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New year, new reduced deposit protection

Savers now have a new level of Financial Services Compensation Scheme protection that is £10,000 lower.

Three out of four savers may be unaware that the protection provided for savings by the Financial Services Compensation Scheme (FSCS) fell by £10,000 to £75,000 on 1 January 2016. The previous £85,000 limit was in place for almost five years.

The FSCS, launched in 2001, guarantees the safety of savings kept in banks and building societies up to a limit of €100,000, to match the guarantee offered in the EU. The UK limit has fallen following the decline in the value of the euro relative to the pound.

Research by peer-to-peer lender RateSetter shows that the public awareness of the level of protection provided by the FSCS is declining and many people overestimate its ability to protect them. Only a quarter of people (27 per cent) correctly identified the current level of FSCS protection when it conducted research in August 2015.

FSCS chief executive Mark Neale said that the new limit will protect some 97 per cent of people, compared with 98 per cent under the old limit, with about 93 per cent of consumers having £50,000 or less in savings.

Rhydian Lewis, CEO at RateSetter said: "Anyone fortunate enough to have more than that amount with any one provider will need to ensure that their money is properly allocated.

"Savers can increase their protection by splitting their money between different banks and building societies. However, some investors with more than £75,000 in savings have told us that the reduction could prompt them to look elsewhere for a better rate - we've certainly seen increasing levels of investment on our platform since the change was announced."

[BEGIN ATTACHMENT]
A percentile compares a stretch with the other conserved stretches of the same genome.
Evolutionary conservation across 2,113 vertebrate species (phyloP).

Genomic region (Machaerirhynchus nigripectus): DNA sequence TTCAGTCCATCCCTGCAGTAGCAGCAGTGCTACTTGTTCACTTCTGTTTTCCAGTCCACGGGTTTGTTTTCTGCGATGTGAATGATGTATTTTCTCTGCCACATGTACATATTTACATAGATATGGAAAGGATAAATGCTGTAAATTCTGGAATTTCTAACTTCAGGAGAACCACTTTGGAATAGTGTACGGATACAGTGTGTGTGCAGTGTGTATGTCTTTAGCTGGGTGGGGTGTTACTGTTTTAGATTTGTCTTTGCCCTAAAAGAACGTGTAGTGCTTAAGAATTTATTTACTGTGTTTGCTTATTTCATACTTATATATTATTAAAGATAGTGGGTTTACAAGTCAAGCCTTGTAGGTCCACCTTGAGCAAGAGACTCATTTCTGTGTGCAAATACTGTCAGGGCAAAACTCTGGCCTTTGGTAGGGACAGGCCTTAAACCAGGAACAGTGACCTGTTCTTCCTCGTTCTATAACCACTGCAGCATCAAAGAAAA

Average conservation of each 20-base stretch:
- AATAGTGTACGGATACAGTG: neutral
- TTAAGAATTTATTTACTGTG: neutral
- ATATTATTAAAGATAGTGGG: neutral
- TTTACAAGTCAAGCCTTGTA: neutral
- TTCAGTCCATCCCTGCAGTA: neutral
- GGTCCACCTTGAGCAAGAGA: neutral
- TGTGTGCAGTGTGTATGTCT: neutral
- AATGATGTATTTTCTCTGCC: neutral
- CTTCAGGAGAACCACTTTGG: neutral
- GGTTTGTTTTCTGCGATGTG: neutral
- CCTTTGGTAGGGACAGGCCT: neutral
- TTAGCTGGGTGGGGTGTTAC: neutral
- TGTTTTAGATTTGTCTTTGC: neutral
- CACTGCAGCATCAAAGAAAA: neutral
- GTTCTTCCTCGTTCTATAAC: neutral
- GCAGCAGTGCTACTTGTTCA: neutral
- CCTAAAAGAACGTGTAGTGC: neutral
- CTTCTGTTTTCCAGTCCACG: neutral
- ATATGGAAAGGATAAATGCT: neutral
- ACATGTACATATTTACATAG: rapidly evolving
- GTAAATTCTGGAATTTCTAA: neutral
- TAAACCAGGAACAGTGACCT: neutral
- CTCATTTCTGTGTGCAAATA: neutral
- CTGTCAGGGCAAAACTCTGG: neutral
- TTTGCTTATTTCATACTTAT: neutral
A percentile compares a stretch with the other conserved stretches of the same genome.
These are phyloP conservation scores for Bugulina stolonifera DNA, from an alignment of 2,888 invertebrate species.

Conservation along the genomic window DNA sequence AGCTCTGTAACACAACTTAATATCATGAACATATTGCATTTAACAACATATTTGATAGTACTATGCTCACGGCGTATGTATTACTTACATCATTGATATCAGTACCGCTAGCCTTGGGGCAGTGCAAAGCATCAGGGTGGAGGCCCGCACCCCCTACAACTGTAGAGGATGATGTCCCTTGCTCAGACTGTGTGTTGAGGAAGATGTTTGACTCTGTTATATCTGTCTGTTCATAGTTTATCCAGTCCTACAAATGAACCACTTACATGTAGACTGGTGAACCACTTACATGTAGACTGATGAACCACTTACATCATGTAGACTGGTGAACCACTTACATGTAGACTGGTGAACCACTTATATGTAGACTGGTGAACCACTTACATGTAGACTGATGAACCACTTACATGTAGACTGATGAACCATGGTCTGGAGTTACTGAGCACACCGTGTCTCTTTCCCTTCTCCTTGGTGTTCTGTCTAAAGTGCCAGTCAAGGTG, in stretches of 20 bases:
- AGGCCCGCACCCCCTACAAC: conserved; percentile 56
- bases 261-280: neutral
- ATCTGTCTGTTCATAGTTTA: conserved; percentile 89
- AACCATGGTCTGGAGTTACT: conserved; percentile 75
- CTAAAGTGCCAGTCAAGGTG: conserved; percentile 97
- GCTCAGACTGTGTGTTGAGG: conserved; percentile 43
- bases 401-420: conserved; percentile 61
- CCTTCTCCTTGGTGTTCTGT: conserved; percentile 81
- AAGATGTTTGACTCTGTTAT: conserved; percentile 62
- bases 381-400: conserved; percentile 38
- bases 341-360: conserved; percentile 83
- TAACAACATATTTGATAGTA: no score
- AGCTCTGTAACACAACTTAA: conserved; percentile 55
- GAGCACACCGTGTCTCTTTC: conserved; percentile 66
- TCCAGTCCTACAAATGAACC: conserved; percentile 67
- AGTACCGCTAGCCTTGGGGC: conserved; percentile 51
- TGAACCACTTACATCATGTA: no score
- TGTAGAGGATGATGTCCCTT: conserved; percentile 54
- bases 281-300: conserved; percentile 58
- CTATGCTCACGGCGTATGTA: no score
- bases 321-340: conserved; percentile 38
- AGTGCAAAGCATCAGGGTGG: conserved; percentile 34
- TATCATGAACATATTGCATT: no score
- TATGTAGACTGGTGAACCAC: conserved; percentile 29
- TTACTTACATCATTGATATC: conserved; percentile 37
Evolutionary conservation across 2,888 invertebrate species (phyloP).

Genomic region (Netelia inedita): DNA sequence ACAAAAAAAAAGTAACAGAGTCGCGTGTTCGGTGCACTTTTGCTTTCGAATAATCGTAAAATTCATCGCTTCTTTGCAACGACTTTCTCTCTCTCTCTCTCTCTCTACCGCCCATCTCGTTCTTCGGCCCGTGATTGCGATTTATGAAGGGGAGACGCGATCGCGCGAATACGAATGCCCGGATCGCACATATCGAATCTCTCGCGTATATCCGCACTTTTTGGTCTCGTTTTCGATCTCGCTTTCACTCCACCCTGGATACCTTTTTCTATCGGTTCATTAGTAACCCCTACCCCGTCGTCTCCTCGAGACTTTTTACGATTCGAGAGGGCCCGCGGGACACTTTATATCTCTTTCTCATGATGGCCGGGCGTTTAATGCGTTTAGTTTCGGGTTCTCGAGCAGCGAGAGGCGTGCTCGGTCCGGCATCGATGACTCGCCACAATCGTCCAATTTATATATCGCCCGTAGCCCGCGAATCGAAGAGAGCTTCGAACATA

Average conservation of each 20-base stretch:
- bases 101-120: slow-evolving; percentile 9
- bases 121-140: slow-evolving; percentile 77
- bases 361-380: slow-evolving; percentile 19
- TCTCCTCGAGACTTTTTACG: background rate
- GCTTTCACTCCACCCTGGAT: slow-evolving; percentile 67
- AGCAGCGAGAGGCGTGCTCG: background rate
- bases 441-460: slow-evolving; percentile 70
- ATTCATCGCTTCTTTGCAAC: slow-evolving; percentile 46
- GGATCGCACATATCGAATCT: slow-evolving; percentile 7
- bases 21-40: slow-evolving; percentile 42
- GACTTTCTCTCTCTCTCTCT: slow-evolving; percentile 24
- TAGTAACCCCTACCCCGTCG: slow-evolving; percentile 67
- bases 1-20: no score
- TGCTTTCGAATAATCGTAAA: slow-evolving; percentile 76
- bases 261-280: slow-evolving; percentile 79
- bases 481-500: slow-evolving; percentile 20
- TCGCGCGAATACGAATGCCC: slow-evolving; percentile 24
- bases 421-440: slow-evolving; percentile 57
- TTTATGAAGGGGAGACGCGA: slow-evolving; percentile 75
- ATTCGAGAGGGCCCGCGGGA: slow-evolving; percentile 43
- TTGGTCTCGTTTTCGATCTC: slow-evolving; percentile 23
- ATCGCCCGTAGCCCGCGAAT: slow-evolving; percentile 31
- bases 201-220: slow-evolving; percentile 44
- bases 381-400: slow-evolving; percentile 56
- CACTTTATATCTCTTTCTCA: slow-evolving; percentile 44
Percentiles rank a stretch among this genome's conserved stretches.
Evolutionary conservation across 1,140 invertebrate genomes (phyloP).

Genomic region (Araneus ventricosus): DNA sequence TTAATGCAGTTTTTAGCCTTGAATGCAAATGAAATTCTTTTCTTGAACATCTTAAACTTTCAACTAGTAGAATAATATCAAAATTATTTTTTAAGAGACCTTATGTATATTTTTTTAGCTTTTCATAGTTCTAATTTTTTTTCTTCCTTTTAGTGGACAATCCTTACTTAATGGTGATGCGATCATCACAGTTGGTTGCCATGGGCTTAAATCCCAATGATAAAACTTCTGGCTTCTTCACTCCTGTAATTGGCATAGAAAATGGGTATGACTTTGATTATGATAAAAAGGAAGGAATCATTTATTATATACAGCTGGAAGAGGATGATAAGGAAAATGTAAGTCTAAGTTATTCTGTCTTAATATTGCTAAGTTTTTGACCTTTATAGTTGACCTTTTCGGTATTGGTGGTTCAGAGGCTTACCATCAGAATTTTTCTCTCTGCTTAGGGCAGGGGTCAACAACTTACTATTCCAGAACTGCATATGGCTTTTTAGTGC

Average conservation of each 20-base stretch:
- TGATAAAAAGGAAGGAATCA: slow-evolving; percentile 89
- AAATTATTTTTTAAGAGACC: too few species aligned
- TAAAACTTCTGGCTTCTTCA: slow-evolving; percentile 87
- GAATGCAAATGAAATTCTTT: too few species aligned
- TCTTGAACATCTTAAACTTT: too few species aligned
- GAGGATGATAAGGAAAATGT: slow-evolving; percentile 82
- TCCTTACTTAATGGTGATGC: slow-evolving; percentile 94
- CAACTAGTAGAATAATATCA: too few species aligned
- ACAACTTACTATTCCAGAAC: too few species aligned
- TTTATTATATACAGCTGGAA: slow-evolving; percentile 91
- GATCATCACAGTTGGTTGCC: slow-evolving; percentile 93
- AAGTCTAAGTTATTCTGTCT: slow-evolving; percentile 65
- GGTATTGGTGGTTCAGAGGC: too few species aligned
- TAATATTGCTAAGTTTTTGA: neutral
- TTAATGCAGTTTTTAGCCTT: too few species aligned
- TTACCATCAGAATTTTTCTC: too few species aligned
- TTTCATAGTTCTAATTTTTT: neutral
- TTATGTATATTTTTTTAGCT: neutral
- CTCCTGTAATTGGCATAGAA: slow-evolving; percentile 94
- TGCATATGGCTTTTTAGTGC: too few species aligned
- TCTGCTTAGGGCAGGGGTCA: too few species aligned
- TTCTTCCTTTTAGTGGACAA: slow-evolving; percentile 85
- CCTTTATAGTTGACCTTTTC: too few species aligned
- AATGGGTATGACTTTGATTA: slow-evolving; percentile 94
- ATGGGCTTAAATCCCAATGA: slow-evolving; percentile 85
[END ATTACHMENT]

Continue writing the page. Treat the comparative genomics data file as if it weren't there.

Money invested through RateSetter is not covered by the FSCS, but is protected by a £16.5m Provision Fund.

Firms which are eligible under the FSCS will have an authorisation number or a Firm Reference Number (FRN). If the firm is EEA-authorised, you may have to claim compensation from another country. The FSCS will pay compensation when an eligible firm is in default and cannot pay claims against it.

The FSCS depositor protection is per person, per institution. Savers that have accounts split between institutions that are part of the same banking group will have to make sure that the total doesn't add up to more than £75,000. You can check if your providers share a banking authorisation number at www.fscs.org.uk/protected. The FSCS also offers temporary protection for high balances, which means some deposits, such as from a house sale, will be protected up to £1m for a rolling six-month period.

The reduced deposit protection poses an administrative headache for savers who have carefully split their cash between institutions to ensure maximum protection. It could also leave you out of pocket if in finding a new home for the excess money you receive a lower rate of interest.

However, I urge you to make sure that your hard-earned savings deposits are within the new lower compensation limits. I was one of 230,000 Icesave customers who faced losing out in the October 2008 collapse of Landsbanki and were fortunate to receive a bailout from the FSCS. It's an experience that I wouldn't wish on anyone.

Potential new homes for the excess £10,000 include NS&I products. The bank is fully backed by the UK government and therefore the safest bet for UK savers but doesn't pay the best rates.